Standard & Poor's Ratings Services on Thursday cut the credit rating for Rowan University, Glassboro, N.J., by a notch, to A from A+, citing "weakened financial performance" and "a significant increase in debt" as the school expands its college and medical schools, according to a report by S&P analyst Ken Rodgers.

"We were expecting this," Rowan spokesman Joe Cardona told me. Rowan is working to expand total enrollment to 25,000 by 2023, from the current 15,000, and growth is costly, Cardona said. While Rodgers wrote that New Jersey taxpayer fund "about a third of revenue," Cardona said total state aid for all of Rowan this year is $89 million, about 20% of Rowan's $450 million yearly budget. Since Moody's Investors Service has cut New Jersey's state credit rating to the second-lowest of U.S. states (only Illinois is worse), analysts worry state college subsidies will get cut, too.

Also Thursday, Moody's Investors Service analyst Diane F. Viacava told clients that Moody's might also cut Rowan's credit rating, from its current A2, because the school needs to "grow operating cash flow through growing tuition revenues and expense control" as it prepares to open a 1,400-bed student housing complex next year.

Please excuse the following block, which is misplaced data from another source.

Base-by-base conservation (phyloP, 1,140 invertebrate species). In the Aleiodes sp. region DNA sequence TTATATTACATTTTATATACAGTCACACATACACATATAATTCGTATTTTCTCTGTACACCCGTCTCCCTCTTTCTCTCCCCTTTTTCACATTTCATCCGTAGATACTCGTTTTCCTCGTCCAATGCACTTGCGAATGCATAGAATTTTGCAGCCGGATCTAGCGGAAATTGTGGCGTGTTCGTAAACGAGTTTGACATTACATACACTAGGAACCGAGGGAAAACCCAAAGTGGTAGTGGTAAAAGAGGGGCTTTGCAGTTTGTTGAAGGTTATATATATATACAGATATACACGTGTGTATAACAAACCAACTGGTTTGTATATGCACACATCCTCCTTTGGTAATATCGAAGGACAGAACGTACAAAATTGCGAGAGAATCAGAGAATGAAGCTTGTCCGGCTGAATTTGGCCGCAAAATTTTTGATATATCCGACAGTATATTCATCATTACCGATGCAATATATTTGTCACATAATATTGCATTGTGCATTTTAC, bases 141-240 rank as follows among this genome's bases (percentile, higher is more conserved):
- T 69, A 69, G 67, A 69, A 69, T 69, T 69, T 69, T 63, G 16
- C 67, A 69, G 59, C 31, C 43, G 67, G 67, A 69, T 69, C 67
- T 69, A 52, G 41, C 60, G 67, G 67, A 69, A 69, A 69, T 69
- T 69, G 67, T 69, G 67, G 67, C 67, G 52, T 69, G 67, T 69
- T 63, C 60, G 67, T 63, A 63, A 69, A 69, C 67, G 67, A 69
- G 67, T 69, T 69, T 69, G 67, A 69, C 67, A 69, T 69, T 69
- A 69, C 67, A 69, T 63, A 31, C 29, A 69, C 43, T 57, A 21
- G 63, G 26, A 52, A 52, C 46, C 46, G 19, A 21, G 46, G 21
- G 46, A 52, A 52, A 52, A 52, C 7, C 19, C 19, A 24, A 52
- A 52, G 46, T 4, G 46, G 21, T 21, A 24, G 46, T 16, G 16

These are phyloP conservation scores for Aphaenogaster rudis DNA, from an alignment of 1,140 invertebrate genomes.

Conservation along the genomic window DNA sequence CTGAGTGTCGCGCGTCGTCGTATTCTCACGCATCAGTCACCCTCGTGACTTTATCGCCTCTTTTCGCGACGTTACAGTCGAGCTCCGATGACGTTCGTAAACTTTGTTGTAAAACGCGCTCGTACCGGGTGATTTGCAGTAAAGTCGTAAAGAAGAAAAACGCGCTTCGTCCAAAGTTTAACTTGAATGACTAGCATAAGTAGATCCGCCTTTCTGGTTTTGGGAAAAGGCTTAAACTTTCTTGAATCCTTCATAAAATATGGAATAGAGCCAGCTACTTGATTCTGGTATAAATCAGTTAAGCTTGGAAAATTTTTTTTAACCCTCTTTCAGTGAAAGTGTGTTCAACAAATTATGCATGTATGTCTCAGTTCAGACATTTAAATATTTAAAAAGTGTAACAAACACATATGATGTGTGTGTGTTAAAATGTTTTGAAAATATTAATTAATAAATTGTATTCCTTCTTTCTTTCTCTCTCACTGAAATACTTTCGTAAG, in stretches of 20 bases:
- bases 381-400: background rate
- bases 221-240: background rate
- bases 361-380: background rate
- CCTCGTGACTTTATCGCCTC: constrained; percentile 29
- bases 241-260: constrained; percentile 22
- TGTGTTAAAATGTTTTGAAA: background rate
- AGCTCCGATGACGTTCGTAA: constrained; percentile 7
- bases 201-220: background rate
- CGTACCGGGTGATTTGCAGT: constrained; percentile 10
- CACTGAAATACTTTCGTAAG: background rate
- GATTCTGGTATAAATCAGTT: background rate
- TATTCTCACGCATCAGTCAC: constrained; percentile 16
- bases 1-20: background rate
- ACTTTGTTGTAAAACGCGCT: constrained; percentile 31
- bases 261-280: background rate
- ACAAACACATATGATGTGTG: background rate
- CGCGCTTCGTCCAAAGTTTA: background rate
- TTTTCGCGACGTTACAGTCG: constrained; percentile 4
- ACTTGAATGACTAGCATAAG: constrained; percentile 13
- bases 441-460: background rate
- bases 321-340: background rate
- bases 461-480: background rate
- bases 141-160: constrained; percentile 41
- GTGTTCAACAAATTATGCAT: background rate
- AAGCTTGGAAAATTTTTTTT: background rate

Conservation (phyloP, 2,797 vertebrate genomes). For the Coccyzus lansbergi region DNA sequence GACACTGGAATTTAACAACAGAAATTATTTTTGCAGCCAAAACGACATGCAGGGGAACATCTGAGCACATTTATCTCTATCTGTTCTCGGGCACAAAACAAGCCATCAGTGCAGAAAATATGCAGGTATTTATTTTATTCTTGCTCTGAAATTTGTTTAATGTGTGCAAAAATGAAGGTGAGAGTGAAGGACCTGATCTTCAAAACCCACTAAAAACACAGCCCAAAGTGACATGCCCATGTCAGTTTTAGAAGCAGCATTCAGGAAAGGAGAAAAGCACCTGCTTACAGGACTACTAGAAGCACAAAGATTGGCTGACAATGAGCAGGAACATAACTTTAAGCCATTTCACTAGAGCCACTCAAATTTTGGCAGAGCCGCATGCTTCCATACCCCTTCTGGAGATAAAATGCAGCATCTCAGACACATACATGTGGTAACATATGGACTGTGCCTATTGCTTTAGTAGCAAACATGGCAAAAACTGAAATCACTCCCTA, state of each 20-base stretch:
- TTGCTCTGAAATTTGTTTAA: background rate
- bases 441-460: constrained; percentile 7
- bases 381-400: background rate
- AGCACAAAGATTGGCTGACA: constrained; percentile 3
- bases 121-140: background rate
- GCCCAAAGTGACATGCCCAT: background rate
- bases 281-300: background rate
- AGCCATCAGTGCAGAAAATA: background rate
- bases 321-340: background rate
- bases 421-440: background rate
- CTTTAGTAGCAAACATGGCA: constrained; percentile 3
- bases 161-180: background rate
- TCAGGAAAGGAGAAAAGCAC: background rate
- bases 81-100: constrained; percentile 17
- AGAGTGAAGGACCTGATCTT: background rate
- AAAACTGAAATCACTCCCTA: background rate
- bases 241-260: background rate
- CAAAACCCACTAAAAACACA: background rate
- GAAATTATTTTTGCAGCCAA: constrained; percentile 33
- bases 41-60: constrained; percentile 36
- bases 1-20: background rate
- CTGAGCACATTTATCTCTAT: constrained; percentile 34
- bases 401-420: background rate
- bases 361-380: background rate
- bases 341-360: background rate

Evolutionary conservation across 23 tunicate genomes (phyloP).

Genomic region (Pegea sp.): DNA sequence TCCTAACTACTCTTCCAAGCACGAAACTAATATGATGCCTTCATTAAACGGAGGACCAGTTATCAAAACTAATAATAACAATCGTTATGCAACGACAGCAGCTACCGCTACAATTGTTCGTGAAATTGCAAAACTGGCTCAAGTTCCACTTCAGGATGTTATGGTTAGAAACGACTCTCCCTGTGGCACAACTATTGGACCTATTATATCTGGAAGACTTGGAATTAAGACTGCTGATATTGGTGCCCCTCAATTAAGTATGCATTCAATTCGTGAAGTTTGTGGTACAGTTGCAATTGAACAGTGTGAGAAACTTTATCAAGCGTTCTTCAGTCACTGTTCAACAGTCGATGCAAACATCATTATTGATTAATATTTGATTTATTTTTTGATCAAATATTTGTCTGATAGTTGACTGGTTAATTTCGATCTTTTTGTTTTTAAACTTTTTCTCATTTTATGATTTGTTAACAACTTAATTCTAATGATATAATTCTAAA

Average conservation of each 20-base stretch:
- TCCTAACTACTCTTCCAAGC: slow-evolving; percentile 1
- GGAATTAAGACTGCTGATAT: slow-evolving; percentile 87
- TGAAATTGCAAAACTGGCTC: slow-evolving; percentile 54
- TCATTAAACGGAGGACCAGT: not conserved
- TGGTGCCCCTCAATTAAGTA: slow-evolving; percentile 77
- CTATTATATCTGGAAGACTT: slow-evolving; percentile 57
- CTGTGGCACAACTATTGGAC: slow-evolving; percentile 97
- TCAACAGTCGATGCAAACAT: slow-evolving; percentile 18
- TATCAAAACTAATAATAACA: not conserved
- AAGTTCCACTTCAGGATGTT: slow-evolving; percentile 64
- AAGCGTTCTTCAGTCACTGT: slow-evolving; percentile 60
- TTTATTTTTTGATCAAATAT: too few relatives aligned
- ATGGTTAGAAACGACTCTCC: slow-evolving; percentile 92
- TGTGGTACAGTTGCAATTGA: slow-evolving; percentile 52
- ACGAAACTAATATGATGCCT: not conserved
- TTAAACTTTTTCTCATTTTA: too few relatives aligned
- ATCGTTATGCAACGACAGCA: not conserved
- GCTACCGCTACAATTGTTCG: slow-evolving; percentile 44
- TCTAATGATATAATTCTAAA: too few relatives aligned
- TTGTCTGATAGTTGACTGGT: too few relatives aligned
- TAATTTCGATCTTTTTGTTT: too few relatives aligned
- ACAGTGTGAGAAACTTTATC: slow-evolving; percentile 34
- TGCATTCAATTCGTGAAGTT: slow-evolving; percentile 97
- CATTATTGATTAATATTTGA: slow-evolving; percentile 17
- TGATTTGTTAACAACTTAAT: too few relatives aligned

Rowan also faces "operating challenges" from its acquisition of the osteopathic former University of Medicine and Dentistry of New Jersey in Stratford, as Rowan also starts up the competing allopathic Cooper Medical School in Camden, amid doubt around future state funding levels.

To fuel new buildings, Rowan has borrowed from a string of public entities, including the Camden County Improvement Authority, the New Jersey Educational Facilities Authority, plus this year an A-rated $36 million new bond issue and $78 million refunding issue through the Gloucester County Improvement Authority. S&P says the county authority sale brings Rowan's total bond debt to $686.5 million.